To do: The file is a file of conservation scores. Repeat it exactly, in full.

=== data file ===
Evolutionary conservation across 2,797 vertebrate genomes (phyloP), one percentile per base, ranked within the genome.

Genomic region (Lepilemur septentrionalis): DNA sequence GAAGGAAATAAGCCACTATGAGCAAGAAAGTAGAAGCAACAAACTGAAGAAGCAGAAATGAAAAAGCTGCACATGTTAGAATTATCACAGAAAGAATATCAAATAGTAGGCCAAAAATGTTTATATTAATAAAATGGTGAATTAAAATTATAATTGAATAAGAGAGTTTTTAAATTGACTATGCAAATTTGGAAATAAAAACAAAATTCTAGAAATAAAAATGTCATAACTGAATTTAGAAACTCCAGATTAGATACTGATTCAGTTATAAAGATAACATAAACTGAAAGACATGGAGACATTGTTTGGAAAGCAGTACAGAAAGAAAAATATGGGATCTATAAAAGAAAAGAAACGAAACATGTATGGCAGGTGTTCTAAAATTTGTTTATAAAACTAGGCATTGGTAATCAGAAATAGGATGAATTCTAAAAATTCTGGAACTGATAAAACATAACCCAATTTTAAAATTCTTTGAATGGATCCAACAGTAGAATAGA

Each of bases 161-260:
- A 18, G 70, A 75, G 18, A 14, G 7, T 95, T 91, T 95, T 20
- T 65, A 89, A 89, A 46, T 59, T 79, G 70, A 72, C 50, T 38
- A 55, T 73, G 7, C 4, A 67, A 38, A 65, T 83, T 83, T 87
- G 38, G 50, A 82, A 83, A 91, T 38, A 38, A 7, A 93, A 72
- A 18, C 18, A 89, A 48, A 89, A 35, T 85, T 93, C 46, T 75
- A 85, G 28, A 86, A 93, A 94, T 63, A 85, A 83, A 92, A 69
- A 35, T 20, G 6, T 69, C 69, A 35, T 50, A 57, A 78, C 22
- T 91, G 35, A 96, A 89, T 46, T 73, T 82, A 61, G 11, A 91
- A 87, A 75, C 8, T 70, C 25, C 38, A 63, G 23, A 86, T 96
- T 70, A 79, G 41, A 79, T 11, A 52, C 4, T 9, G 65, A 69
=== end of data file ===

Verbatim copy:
Evolutionary conservation across 2,797 vertebrate genomes (phyloP), one percentile per base, ranked within the genome.

Genomic region (Lepilemur septentrionalis): DNA sequence GAAGGAAATAAGCCACTATGAGCAAGAAAGTAGAAGCAACAAACTGAAGAAGCAGAAATGAAAAAGCTGCACATGTTAGAATTATCACAGAAAGAATATCAAATAGTAGGCCAAAAATGTTTATATTAATAAAATGGTGAATTAAAATTATAATTGAATAAGAGAGTTTTTAAATTGACTATGCAAATTTGGAAATAAAAACAAAATTCTAGAAATAAAAATGTCATAACTGAATTTAGAAACTCCAGATTAGATACTGATTCAGTTATAAAGATAACATAAACTGAAAGACATGGAGACATTGTTTGGAAAGCAGTACAGAAAGAAAAATATGGGATCTATAAAAGAAAAGAAACGAAACATGTATGGCAGGTGTTCTAAAATTTGTTTATAAAACTAGGCATTGGTAATCAGAAATAGGATGAATTCTAAAAATTCTGGAACTGATAAAACATAACCCAATTTTAAAATTCTTTGAATGGATCCAACAGTAGAATAGA

Each of bases 161-260:
- A 18, G 70, A 75, G 18, A 14, G 7, T 95, T 91, T 95, T 20
- T 65, A 89, A 89, A 46, T 59, T 79, G 70, A 72, C 50, T 38
- A 55, T 73, G 7, C 4, A 67, A 38, A 65, T 83, T 83, T 87
- G 38, G 50, A 82, A 83, A 91, T 38, A 38, A 7, A 93, A 72
- A 18, C 18, A 89, A 48, A 89, A 35, T 85, T 93, C 46, T 75
- A 85, G 28, A 86, A 93, A 94, T 63, A 85, A 83, A 92, A 69
- A 35, T 20, G 6, T 69, C 69, A 35, T 50, A 57, A 78, C 22
- T 91, G 35, A 96, A 89, T 46, T 73, T 82, A 61, G 11, A 91
- A 87, A 75, C 8, T 70, C 25, C 38, A 63, G 23, A 86, T 96
- T 70, A 79, G 41, A 79, T 11, A 52, C 4, T 9, G 65, A 69